Before selecting the Yoruba words that will make up this glossary, it is important to review a little the history of this beautiful religion in time.
The Lucumí Afro-Cuban Yoruba religion was born at the time when black slaves from Africa were transferred to Cuba to be enslaved. The same one that gained a lot of strength and grew from the mixture of the Catholicism of the conquerors and the beliefs of the slaves who arrived on the island.
Lucumí is a vocabulary of words and phrases that comes from the Yoruba religion. Spiritual language that currently predominates among the practitioners of Santeria in Cuba.
The Lucumí language emerged from a process of slavery, where the exploited were forcibly westernized, generating a common language between Yoruba and Spanish, a simplified language, created and used to communicate between two totally different populations.
Lucumí comes from the Yoruba religion.
The American anthropologist William R. Bascom was the first to establish the relationship between the Lucumí language and Yoruba, initially it was believed that the definition came from the name of an ancient African kingdom called Ulkamy, but later the hypothesis was adopted that it comes from the Yoruba : (oloku mi, "my friend").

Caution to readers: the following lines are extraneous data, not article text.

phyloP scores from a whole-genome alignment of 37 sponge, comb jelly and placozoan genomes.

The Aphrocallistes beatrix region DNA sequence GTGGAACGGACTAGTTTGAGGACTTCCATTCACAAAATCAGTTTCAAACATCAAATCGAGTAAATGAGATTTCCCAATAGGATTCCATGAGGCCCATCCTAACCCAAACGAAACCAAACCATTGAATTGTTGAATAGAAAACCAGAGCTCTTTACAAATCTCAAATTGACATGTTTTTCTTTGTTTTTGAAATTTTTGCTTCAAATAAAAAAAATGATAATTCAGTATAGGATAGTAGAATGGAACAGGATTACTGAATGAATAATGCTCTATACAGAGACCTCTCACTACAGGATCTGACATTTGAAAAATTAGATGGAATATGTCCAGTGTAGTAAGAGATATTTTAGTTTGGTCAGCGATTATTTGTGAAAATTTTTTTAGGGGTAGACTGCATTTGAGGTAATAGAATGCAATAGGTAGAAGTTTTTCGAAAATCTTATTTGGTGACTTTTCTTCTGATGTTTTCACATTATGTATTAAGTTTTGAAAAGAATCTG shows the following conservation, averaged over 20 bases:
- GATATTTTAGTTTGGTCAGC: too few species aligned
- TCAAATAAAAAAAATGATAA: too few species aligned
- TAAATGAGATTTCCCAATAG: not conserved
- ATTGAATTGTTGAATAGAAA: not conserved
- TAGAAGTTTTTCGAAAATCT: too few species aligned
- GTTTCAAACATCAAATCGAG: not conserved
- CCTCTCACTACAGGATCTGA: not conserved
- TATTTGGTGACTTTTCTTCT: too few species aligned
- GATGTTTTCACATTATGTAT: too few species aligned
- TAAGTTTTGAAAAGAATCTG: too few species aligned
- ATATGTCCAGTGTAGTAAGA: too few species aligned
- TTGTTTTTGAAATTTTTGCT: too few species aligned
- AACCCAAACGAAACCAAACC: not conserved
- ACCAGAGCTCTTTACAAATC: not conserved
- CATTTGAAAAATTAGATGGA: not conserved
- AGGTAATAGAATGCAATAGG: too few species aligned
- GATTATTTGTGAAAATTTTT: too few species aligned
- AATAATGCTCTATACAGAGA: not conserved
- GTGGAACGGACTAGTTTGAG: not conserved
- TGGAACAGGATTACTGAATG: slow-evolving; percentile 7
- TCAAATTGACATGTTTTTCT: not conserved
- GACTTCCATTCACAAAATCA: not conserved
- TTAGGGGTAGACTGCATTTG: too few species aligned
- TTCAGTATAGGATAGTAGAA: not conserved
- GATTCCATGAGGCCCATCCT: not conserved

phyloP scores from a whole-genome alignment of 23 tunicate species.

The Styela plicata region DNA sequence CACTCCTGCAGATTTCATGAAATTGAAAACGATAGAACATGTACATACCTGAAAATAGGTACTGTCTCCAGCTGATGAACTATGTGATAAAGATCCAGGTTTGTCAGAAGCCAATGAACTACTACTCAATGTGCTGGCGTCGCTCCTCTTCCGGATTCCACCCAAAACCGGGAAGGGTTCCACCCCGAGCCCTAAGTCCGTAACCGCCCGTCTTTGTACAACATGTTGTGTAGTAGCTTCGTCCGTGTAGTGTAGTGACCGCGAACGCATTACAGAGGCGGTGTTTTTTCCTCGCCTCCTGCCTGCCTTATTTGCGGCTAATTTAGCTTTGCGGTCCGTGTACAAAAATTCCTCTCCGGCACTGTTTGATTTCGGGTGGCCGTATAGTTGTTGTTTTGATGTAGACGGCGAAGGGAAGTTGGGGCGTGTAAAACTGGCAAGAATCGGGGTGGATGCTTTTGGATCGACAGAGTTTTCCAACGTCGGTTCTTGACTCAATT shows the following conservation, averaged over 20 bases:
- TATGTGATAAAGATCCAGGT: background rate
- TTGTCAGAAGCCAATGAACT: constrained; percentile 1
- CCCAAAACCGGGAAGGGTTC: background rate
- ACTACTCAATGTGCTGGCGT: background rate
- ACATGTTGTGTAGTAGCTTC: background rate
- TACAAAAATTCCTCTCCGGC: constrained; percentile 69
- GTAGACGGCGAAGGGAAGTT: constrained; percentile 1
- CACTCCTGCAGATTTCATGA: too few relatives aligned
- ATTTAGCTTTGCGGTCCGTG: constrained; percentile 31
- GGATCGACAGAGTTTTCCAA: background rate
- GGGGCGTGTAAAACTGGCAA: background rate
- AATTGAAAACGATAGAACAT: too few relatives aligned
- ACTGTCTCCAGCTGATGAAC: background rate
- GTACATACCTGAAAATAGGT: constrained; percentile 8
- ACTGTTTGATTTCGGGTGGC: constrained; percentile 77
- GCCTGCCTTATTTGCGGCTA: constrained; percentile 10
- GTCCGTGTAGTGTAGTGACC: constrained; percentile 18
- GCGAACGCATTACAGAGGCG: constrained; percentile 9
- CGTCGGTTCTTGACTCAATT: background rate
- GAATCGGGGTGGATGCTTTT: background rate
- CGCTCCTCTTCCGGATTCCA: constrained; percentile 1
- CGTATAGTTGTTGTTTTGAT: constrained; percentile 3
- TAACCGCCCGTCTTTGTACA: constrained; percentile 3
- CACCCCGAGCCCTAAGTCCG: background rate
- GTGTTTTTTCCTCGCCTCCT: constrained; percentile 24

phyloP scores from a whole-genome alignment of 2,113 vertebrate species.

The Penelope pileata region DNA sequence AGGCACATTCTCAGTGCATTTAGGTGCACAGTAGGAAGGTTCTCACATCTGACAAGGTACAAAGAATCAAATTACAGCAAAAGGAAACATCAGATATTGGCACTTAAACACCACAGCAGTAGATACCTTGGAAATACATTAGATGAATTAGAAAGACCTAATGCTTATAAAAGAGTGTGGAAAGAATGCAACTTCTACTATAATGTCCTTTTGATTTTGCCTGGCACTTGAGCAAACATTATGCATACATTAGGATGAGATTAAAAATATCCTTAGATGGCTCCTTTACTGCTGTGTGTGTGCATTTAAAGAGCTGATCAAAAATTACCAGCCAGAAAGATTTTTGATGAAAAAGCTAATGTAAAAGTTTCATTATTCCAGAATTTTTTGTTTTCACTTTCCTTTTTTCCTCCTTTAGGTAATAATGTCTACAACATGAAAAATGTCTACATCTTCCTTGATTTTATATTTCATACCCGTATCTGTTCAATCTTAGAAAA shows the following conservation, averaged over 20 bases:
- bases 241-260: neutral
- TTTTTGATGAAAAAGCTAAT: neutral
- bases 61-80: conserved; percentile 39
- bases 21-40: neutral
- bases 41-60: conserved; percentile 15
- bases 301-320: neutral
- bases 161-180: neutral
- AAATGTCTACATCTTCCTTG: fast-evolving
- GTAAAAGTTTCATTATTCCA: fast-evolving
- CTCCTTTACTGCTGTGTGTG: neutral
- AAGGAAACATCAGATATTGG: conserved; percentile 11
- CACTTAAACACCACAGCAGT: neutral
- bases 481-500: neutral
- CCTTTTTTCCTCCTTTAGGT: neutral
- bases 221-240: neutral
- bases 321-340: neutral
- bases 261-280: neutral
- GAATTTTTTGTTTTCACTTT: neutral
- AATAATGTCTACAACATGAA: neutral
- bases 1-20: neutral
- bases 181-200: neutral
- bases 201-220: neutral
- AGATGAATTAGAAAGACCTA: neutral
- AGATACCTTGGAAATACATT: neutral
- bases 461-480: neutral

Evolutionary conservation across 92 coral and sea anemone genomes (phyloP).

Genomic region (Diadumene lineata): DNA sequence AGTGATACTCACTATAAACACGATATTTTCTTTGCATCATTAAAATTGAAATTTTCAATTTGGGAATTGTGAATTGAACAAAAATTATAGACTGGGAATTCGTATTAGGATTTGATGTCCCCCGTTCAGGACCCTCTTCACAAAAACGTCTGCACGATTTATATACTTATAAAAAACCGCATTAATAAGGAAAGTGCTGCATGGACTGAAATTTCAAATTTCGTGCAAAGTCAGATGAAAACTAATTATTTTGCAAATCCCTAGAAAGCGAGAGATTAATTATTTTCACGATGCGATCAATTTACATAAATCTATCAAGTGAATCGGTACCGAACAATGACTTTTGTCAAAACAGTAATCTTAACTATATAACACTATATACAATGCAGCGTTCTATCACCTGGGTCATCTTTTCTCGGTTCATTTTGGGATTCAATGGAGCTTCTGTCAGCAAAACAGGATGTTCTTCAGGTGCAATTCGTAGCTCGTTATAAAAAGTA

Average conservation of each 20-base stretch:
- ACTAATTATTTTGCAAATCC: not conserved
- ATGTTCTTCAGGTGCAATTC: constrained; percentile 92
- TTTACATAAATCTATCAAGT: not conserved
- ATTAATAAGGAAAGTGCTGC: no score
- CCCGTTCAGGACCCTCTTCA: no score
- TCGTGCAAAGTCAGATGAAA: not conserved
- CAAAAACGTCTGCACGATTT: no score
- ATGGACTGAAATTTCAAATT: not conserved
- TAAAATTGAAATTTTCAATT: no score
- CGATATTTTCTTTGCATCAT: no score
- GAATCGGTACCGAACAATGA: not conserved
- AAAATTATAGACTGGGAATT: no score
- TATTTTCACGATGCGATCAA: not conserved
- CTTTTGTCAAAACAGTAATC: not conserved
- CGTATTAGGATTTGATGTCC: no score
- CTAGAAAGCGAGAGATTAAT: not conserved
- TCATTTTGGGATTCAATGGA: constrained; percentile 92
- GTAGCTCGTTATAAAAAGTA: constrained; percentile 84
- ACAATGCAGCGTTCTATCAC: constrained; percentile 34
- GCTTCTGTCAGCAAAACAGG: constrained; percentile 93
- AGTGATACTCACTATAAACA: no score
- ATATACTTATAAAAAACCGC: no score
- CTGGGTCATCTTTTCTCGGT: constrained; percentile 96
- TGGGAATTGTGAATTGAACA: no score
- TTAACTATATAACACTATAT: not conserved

Many of these words we hear in the popular language close to Santeria, mainly referring to the names of Yoruba deities, holy songs, rituals and ceremonies, prayers, objects, phrases, a language that is transmitted from generation to generation and that survives through the centuries.
Lucumí vocabulary as an important source of information, transports us to relate and understand the anthropology, society, personality and situation in which the black slave lived in Cuba.
A sacred language that lasts over time.
Our interest through this Yoruba glossary is to strengthen the learning of the sacred language of the Orishas.
This selection that we have made corresponds to those most popular Yoruba words that have been preserved throughout history in Cuban culture. A religious vocabulary that extends throughout Cuba and that has been saved by faith, attachment to traditions and devotion to an ancestral culture.
What is true is that the Yoruba language is far from extinct, it remains more alive and stronger every day dominated by faith and love for a sacred culture that brings us closer to our Orishas. A language reserved for the Santera religion in Cuba, with a vocabulary that lasts to this day.
This Afro-Cuban language, which has developed over time, remains in the roots of every Cuban, and is much loved for its history, its mysteries, and its power to strengthen the health, spiritual growth, and well-being of its believers. .
Glossary of Yoruba words in Cuba:
Aché or Ashé: It is blessing, grace, virtue, word, luck. It is said that he has Aché when someone does or says something and gets it right. Divine grace distributed to us by Oloddumare.
Addimu: Simple offering of food or fruits to the Orisha.